Volume 16, Issue 29
Week of August 12, 2013
SNS: Special Letter: All Your Data is Being Stolen as You Read This
- A Bit of Background
- Network vs. Apps
- Expressed Concerns
- A Bit of Tech Talk
- Where Do We Go from Here?
- About Kevin Surace
Publisher’s Note: Something interesting has been happening in the world of cyber attacks, and very few outside the security establishment have noticed it yet although it involves everyone reading this Special Letter.
Not long ago, security officials reported that hackers working for the Iranian government had mounted a series of extensive DDoS (distributed denial of service) attacks on Western banks. The motivation seemed clear: a response to sanctions against Iran over its ongoing nuclear program; and the results, to the public at least, predictable: a hassle.
DDoS attacks, after all, were historically considered the sledge hammer in a mostly surgical hacker toolset. Using botnets to array hundreds, or thousands, of servers to send simultaneous requests to a single Web server usually had the intended function: it overwhelmed the server, or at least made it difficult-to-impossible for the victim companys customers to access its services online. As time progressed, companies have found increasingly better ways to deal with these problems, and while they remain a threat, they have dropped down the ladder of worry.
But that was then.
Since around the time of the Iranian attacks, a new concern has emerged among those who make a living studying cyber crime and espionage: What if DDoS attacks are just a part of larger attacks?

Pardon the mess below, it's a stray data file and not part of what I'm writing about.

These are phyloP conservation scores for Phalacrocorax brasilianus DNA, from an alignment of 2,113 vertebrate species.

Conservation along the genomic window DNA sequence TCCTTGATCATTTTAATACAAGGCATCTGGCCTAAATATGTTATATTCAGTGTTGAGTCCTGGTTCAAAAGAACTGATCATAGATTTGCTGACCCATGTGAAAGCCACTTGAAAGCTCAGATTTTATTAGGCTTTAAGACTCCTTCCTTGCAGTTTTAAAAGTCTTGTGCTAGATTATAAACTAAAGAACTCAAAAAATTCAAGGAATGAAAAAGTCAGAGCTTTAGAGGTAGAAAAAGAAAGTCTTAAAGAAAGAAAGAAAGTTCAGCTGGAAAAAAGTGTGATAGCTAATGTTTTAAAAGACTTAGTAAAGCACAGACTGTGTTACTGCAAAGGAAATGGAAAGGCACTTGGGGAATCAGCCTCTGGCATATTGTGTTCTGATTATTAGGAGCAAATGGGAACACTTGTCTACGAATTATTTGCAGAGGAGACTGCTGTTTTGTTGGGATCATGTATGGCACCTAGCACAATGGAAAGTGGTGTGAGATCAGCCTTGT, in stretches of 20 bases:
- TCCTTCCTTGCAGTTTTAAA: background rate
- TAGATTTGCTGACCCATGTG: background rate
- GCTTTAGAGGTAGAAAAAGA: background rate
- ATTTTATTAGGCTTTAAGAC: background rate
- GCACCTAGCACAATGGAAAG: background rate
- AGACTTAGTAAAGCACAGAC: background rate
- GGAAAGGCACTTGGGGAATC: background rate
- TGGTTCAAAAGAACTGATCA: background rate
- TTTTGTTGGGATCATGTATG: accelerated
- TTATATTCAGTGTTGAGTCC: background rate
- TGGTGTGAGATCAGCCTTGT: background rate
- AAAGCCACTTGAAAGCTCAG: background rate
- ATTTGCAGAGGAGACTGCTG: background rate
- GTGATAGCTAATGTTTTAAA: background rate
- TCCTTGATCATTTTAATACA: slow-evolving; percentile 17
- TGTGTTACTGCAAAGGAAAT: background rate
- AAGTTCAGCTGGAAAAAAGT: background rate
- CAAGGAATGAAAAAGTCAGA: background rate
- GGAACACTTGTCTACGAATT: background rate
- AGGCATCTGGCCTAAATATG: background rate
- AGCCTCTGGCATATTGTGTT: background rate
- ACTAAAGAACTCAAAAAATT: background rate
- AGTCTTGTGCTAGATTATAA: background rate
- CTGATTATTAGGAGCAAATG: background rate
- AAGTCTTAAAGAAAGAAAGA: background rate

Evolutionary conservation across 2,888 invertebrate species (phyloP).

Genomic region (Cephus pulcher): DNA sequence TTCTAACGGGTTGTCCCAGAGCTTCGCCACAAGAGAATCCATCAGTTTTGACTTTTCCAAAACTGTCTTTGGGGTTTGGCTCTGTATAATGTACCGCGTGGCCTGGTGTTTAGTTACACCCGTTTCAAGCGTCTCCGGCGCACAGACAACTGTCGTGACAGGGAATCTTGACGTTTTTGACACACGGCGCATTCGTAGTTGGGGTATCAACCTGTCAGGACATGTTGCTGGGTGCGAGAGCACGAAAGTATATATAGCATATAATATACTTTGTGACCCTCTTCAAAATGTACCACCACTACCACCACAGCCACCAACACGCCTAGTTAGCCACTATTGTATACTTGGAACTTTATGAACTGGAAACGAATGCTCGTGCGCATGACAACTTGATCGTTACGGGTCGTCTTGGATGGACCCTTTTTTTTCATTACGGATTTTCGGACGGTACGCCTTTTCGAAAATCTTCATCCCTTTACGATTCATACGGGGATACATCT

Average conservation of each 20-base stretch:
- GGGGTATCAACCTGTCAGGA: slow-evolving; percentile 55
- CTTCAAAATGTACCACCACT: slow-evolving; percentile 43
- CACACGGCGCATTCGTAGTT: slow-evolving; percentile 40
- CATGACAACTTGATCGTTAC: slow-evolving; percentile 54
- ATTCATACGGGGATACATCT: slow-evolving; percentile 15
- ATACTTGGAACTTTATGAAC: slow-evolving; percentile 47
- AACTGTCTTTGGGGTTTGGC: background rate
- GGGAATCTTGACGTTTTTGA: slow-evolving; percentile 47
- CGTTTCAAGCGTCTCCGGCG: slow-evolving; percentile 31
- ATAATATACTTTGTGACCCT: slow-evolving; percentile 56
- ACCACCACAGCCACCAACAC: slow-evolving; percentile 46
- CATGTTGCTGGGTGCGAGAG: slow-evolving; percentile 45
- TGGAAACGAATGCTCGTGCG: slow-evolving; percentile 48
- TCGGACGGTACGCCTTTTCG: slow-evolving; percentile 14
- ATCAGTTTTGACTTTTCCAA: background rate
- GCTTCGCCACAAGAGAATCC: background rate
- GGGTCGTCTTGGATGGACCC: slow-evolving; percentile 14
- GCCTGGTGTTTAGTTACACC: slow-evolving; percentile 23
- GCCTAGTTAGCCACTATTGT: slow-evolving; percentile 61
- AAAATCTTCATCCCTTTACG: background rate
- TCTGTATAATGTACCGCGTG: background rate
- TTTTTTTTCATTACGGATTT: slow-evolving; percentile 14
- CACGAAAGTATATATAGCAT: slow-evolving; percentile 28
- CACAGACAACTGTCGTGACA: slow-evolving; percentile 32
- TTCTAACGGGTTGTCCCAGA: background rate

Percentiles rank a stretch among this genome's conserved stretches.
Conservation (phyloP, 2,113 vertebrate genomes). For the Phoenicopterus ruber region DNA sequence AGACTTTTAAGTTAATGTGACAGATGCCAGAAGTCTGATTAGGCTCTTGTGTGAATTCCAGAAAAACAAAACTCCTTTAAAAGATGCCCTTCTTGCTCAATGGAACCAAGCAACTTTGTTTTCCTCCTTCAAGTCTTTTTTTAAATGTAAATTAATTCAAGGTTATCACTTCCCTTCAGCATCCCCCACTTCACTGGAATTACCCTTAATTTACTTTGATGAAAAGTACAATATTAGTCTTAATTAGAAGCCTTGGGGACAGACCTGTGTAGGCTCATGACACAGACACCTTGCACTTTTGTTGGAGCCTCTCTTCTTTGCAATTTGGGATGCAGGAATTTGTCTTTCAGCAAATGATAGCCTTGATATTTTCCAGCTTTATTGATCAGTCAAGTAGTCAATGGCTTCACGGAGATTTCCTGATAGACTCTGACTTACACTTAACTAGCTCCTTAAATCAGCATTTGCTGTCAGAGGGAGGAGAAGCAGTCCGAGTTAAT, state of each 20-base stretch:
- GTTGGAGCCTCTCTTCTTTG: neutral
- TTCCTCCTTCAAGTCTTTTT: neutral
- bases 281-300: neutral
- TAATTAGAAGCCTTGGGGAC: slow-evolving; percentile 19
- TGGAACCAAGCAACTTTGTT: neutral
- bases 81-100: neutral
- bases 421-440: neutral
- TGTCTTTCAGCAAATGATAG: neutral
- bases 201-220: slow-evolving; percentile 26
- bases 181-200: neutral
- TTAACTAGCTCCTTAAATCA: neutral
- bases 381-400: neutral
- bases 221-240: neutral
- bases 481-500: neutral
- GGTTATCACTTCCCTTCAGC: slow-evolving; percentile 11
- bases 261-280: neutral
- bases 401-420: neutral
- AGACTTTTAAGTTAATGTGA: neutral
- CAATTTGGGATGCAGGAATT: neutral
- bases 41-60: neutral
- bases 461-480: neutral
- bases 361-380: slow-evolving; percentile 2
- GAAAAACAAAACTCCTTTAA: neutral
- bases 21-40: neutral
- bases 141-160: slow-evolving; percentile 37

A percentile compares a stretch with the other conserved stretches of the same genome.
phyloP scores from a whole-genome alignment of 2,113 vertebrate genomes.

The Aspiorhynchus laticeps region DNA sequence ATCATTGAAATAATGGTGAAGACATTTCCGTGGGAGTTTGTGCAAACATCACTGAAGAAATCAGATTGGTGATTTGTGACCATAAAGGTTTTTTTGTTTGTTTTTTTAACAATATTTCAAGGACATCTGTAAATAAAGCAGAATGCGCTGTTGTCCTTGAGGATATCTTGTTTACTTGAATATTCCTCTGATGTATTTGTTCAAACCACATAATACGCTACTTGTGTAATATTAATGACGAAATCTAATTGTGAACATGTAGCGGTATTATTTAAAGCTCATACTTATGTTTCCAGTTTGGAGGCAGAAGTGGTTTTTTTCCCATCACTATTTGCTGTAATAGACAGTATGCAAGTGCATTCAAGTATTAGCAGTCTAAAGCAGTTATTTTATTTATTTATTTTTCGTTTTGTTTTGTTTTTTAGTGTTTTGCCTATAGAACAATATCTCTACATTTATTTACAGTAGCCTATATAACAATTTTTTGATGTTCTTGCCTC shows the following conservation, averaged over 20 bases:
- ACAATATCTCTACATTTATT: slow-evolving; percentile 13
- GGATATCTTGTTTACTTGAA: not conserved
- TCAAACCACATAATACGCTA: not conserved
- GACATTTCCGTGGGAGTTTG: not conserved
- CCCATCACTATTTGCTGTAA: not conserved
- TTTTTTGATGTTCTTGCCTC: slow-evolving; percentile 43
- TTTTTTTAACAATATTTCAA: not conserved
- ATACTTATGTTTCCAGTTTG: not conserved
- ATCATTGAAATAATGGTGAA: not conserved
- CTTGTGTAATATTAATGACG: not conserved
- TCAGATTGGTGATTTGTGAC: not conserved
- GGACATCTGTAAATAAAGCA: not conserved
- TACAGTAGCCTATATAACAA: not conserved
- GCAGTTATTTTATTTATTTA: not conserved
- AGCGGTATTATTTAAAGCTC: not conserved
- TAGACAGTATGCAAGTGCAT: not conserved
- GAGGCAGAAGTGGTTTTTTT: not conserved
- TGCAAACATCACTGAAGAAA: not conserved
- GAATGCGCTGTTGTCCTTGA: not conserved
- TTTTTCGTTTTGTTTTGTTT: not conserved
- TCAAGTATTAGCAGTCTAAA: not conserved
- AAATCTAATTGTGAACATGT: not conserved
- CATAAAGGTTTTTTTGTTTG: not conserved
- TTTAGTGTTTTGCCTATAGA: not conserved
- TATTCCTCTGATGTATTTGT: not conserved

Today, one level of the state of the art in cyber offense is to use DDoSs as both a distraction and a way of softening a targets defenses, so that while the victim company is busy dealing with the massive onslaught of fake Web requests, one or more additional teams are working on breaking into the companys network and stealing secrets.
Indeed, such multisource attacks are now becoming common, and the use of DDoSs as just one of the tools in a single attack is no longer in doubt as a technique. As if that were not enough to worry about, DDoSs have another benefit to offer would-be cyber attackers: they can put so much stress on the applications layer that integrity is compromised and new entry points for the bad guys magically appear.
In this weeks Special Letter, longtime member and serial Valley entrepreneur Kevin Surace describes this problem in clear detail and offers a much-needed new solution set. The good news: that software you bought that beefs up firewalls and known virus attacks is doing pretty well on those. The bad news: the new attacks will go right around your defenses.
As I write, our INVNT/IP site specifically focused on stopping nation-sponsored theft of IP, including by cyber theft has been under DDoS attack for 24 hours. Thanks to prudent planning, there isn’t any private data there to be stolen. And we were careful as we began this work to set this server up separate from all our other servers, physically and technically.
Thanks to our terrific CTO, the site has not gone down or been inaccessible to our users since the onslaught began. But thanks to Kevin Surace, we’re now aware that the real attack may be happening on a different level.
I know that our members will want to learn about, understand, and be prepared for this new type of attack before it comes to them. –mra.